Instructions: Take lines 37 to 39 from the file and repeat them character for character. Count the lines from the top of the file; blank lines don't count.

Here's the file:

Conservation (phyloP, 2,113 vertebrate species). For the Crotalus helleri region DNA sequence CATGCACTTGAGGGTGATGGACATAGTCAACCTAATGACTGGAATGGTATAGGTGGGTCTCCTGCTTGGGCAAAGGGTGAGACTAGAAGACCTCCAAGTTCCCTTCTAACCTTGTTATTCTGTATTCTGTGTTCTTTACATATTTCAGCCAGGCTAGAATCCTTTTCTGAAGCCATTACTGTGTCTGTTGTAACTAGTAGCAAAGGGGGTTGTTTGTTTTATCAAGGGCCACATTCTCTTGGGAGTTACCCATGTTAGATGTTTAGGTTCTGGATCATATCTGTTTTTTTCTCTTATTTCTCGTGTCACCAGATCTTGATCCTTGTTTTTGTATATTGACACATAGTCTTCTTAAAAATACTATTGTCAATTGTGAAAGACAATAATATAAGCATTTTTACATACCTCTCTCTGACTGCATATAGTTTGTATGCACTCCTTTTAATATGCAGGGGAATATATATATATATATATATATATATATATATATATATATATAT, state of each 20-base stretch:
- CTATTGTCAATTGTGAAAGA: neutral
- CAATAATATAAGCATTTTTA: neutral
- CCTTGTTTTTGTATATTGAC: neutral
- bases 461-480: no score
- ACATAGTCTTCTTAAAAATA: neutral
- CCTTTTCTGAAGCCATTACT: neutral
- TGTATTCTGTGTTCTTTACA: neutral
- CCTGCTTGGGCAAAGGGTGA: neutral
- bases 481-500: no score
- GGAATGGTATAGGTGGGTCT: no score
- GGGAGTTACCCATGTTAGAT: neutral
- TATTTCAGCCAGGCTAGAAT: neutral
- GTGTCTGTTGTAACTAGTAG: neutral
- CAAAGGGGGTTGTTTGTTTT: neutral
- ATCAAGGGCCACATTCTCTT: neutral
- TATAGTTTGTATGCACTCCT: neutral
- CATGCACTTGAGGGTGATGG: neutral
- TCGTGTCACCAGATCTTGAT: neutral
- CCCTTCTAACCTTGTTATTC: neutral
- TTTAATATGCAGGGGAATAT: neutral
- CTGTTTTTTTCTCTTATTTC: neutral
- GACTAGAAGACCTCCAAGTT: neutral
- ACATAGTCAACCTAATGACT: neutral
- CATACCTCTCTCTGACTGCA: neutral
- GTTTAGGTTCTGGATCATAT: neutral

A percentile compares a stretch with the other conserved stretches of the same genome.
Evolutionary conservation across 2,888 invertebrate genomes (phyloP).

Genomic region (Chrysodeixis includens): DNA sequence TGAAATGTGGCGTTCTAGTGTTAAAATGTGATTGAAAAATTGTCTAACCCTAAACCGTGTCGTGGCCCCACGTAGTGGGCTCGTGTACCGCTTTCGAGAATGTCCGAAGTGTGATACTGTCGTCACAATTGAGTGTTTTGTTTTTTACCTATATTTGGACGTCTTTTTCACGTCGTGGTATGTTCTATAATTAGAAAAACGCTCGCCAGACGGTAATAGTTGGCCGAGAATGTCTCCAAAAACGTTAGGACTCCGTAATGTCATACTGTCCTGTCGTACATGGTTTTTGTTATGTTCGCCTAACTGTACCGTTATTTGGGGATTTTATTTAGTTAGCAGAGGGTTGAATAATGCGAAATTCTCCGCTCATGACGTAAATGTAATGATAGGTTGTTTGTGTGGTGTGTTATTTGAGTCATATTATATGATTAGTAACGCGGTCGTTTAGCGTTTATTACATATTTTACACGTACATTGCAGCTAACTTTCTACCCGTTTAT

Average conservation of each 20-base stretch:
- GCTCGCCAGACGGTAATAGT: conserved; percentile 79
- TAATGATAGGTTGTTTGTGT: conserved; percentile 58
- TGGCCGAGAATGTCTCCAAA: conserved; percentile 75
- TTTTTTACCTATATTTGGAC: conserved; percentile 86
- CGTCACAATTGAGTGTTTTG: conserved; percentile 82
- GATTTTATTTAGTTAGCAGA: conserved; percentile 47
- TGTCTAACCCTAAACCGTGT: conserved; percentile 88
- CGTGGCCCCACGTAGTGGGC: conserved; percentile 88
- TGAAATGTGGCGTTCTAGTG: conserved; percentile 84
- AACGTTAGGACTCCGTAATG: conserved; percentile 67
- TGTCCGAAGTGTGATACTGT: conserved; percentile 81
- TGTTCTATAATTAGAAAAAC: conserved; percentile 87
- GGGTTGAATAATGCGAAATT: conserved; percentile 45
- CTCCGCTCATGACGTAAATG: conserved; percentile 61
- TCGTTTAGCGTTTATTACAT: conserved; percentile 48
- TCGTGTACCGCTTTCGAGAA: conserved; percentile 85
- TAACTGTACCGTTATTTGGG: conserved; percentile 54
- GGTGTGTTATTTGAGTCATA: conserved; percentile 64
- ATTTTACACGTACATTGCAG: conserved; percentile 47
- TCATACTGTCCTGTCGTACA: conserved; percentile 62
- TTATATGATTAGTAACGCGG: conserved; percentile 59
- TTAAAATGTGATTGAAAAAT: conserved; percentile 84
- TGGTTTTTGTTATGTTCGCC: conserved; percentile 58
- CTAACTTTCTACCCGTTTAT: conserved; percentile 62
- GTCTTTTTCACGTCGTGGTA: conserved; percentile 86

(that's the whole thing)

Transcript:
- TGTCTAACCCTAAACCGTGT: conserved; percentile 88
- CGTGGCCCCACGTAGTGGGC: conserved; percentile 88
- TGAAATGTGGCGTTCTAGTG: conserved; percentile 84